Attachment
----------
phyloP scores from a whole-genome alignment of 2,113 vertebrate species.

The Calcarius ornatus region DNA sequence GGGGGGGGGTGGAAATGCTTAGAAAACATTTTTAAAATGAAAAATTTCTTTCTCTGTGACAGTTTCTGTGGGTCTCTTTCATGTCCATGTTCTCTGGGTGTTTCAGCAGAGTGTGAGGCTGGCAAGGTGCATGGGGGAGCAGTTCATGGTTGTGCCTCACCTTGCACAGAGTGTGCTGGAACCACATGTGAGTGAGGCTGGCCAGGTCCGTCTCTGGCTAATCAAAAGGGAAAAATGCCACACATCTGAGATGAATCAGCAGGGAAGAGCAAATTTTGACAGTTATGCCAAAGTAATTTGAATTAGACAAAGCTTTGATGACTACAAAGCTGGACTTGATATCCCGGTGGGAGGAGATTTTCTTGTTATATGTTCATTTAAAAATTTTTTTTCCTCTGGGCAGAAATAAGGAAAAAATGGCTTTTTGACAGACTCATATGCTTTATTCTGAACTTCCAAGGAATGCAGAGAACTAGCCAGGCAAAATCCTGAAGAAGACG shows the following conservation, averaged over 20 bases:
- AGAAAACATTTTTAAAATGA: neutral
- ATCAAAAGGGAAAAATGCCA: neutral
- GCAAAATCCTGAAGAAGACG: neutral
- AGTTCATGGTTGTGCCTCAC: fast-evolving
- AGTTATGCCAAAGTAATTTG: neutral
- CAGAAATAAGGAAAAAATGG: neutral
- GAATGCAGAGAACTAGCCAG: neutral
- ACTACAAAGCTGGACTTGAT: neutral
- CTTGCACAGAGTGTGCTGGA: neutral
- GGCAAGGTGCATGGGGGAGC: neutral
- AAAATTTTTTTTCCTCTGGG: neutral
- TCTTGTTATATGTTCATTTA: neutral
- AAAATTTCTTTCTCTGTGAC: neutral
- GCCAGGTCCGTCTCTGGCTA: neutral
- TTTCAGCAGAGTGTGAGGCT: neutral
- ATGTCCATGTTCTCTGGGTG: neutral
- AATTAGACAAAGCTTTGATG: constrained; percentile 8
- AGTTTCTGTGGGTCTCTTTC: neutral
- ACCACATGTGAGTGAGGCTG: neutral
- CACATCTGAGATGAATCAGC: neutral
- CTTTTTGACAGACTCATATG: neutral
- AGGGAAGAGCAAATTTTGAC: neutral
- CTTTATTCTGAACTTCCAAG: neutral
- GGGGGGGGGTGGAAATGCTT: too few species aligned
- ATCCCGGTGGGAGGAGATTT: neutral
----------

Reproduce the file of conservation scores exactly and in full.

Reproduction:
phyloP scores from a whole-genome alignment of 2,113 vertebrate species.

The Calcarius ornatus region DNA sequence GGGGGGGGGTGGAAATGCTTAGAAAACATTTTTAAAATGAAAAATTTCTTTCTCTGTGACAGTTTCTGTGGGTCTCTTTCATGTCCATGTTCTCTGGGTGTTTCAGCAGAGTGTGAGGCTGGCAAGGTGCATGGGGGAGCAGTTCATGGTTGTGCCTCACCTTGCACAGAGTGTGCTGGAACCACATGTGAGTGAGGCTGGCCAGGTCCGTCTCTGGCTAATCAAAAGGGAAAAATGCCACACATCTGAGATGAATCAGCAGGGAAGAGCAAATTTTGACAGTTATGCCAAAGTAATTTGAATTAGACAAAGCTTTGATGACTACAAAGCTGGACTTGATATCCCGGTGGGAGGAGATTTTCTTGTTATATGTTCATTTAAAAATTTTTTTTCCTCTGGGCAGAAATAAGGAAAAAATGGCTTTTTGACAGACTCATATGCTTTATTCTGAACTTCCAAGGAATGCAGAGAACTAGCCAGGCAAAATCCTGAAGAAGACG shows the following conservation, averaged over 20 bases:
- AGAAAACATTTTTAAAATGA: neutral
- ATCAAAAGGGAAAAATGCCA: neutral
- GCAAAATCCTGAAGAAGACG: neutral
- AGTTCATGGTTGTGCCTCAC: fast-evolving
- AGTTATGCCAAAGTAATTTG: neutral
- CAGAAATAAGGAAAAAATGG: neutral
- GAATGCAGAGAACTAGCCAG: neutral
- ACTACAAAGCTGGACTTGAT: neutral
- CTTGCACAGAGTGTGCTGGA: neutral
- GGCAAGGTGCATGGGGGAGC: neutral
- AAAATTTTTTTTCCTCTGGG: neutral
- TCTTGTTATATGTTCATTTA: neutral
- AAAATTTCTTTCTCTGTGAC: neutral
- GCCAGGTCCGTCTCTGGCTA: neutral
- TTTCAGCAGAGTGTGAGGCT: neutral
- ATGTCCATGTTCTCTGGGTG: neutral
- AATTAGACAAAGCTTTGATG: constrained; percentile 8
- AGTTTCTGTGGGTCTCTTTC: neutral
- ACCACATGTGAGTGAGGCTG: neutral
- CACATCTGAGATGAATCAGC: neutral
- CTTTTTGACAGACTCATATG: neutral
- AGGGAAGAGCAAATTTTGAC: neutral
- CTTTATTCTGAACTTCCAAG: neutral
- GGGGGGGGGTGGAAATGCTT: too few species aligned
- ATCCCGGTGGGAGGAGATTT: neutral